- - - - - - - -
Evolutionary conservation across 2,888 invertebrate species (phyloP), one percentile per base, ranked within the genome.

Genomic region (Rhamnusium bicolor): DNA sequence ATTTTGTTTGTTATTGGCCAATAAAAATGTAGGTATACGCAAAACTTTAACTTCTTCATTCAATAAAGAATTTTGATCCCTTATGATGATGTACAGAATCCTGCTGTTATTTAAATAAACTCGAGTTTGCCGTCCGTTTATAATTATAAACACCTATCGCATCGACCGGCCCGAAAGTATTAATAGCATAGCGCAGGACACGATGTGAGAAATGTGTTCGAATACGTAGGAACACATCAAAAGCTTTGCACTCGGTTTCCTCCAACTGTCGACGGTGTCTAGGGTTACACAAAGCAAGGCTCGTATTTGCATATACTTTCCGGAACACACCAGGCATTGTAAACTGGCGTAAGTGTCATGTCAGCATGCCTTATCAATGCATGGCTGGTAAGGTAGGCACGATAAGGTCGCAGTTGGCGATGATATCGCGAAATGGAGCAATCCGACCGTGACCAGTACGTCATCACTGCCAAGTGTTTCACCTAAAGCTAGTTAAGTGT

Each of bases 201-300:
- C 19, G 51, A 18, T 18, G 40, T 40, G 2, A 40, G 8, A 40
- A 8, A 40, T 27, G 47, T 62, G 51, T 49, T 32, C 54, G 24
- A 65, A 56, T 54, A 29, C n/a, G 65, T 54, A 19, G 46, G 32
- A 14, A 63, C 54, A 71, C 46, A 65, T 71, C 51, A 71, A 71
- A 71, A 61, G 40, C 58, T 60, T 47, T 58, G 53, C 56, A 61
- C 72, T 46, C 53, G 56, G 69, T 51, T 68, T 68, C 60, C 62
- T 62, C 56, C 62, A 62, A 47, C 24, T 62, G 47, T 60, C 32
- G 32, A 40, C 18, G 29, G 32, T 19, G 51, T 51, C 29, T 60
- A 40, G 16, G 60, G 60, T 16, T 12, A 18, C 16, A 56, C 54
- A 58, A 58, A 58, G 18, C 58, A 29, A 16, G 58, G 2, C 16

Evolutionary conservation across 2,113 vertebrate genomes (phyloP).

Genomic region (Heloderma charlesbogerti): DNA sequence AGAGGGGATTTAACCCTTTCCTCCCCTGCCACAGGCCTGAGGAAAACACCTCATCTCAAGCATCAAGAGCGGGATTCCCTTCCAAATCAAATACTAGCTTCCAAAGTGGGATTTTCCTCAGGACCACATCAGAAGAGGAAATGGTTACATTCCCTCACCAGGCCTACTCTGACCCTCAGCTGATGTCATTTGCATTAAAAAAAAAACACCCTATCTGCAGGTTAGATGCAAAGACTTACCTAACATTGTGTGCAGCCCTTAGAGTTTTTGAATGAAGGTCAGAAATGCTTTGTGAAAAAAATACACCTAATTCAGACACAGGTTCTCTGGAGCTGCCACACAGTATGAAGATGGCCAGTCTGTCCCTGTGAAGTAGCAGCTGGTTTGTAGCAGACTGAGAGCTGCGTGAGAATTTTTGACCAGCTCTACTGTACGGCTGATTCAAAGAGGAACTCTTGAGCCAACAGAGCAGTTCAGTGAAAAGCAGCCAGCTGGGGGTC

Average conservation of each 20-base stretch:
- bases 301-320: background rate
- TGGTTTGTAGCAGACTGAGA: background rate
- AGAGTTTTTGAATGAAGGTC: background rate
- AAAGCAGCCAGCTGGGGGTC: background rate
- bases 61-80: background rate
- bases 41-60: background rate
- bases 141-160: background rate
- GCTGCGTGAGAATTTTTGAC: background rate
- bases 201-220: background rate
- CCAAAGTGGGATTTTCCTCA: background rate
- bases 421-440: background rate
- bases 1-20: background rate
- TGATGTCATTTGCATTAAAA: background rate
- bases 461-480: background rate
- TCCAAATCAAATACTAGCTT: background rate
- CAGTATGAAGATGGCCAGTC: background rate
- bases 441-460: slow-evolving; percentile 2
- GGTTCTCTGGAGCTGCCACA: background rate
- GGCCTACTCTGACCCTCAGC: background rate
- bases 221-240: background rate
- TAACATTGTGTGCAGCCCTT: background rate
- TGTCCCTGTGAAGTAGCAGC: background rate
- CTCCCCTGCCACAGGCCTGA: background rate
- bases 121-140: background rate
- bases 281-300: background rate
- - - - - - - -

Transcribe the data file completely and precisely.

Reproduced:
Evolutionary conservation across 2,888 invertebrate species (phyloP), one percentile per base, ranked within the genome.

Genomic region (Rhamnusium bicolor): DNA sequence ATTTTGTTTGTTATTGGCCAATAAAAATGTAGGTATACGCAAAACTTTAACTTCTTCATTCAATAAAGAATTTTGATCCCTTATGATGATGTACAGAATCCTGCTGTTATTTAAATAAACTCGAGTTTGCCGTCCGTTTATAATTATAAACACCTATCGCATCGACCGGCCCGAAAGTATTAATAGCATAGCGCAGGACACGATGTGAGAAATGTGTTCGAATACGTAGGAACACATCAAAAGCTTTGCACTCGGTTTCCTCCAACTGTCGACGGTGTCTAGGGTTACACAAAGCAAGGCTCGTATTTGCATATACTTTCCGGAACACACCAGGCATTGTAAACTGGCGTAAGTGTCATGTCAGCATGCCTTATCAATGCATGGCTGGTAAGGTAGGCACGATAAGGTCGCAGTTGGCGATGATATCGCGAAATGGAGCAATCCGACCGTGACCAGTACGTCATCACTGCCAAGTGTTTCACCTAAAGCTAGTTAAGTGT

Each of bases 201-300:
- C 19, G 51, A 18, T 18, G 40, T 40, G 2, A 40, G 8, A 40
- A 8, A 40, T 27, G 47, T 62, G 51, T 49, T 32, C 54, G 24
- A 65, A 56, T 54, A 29, C n/a, G 65, T 54, A 19, G 46, G 32
- A 14, A 63, C 54, A 71, C 46, A 65, T 71, C 51, A 71, A 71
- A 71, A 61, G 40, C 58, T 60, T 47, T 58, G 53, C 56, A 61
- C 72, T 46, C 53, G 56, G 69, T 51, T 68, T 68, C 60, C 62
- T 62, C 56, C 62, A 62, A 47, C 24, T 62, G 47, T 60, C 32
- G 32, A 40, C 18, G 29, G 32, T 19, G 51, T 51, C 29, T 60
- A 40, G 16, G 60, G 60, T 16, T 12, A 18, C 16, A 56, C 54
- A 58, A 58, A 58, G 18, C 58, A 29, A 16, G 58, G 2, C 16

Evolutionary conservation across 2,113 vertebrate genomes (phyloP).

Genomic region (Heloderma charlesbogerti): DNA sequence AGAGGGGATTTAACCCTTTCCTCCCCTGCCACAGGCCTGAGGAAAACACCTCATCTCAAGCATCAAGAGCGGGATTCCCTTCCAAATCAAATACTAGCTTCCAAAGTGGGATTTTCCTCAGGACCACATCAGAAGAGGAAATGGTTACATTCCCTCACCAGGCCTACTCTGACCCTCAGCTGATGTCATTTGCATTAAAAAAAAAACACCCTATCTGCAGGTTAGATGCAAAGACTTACCTAACATTGTGTGCAGCCCTTAGAGTTTTTGAATGAAGGTCAGAAATGCTTTGTGAAAAAAATACACCTAATTCAGACACAGGTTCTCTGGAGCTGCCACACAGTATGAAGATGGCCAGTCTGTCCCTGTGAAGTAGCAGCTGGTTTGTAGCAGACTGAGAGCTGCGTGAGAATTTTTGACCAGCTCTACTGTACGGCTGATTCAAAGAGGAACTCTTGAGCCAACAGAGCAGTTCAGTGAAAAGCAGCCAGCTGGGGGTC

Average conservation of each 20-base stretch:
- bases 301-320: background rate
- TGGTTTGTAGCAGACTGAGA: background rate
- AGAGTTTTTGAATGAAGGTC: background rate
- AAAGCAGCCAGCTGGGGGTC: background rate
- bases 61-80: background rate
- bases 41-60: background rate
- bases 141-160: background rate
- GCTGCGTGAGAATTTTTGAC: background rate
- bases 201-220: background rate
- CCAAAGTGGGATTTTCCTCA: background rate
- bases 421-440: background rate
- bases 1-20: background rate
- TGATGTCATTTGCATTAAAA: background rate
- bases 461-480: background rate
- TCCAAATCAAATACTAGCTT: background rate
- CAGTATGAAGATGGCCAGTC: background rate
- bases 441-460: slow-evolving; percentile 2
- GGTTCTCTGGAGCTGCCACA: background rate
- GGCCTACTCTGACCCTCAGC: background rate
- bases 221-240: background rate
- TAACATTGTGTGCAGCCCTT: background rate
- TGTCCCTGTGAAGTAGCAGC: background rate
- CTCCCCTGCCACAGGCCTGA: background rate
- bases 121-140: background rate
- bases 281-300: background rate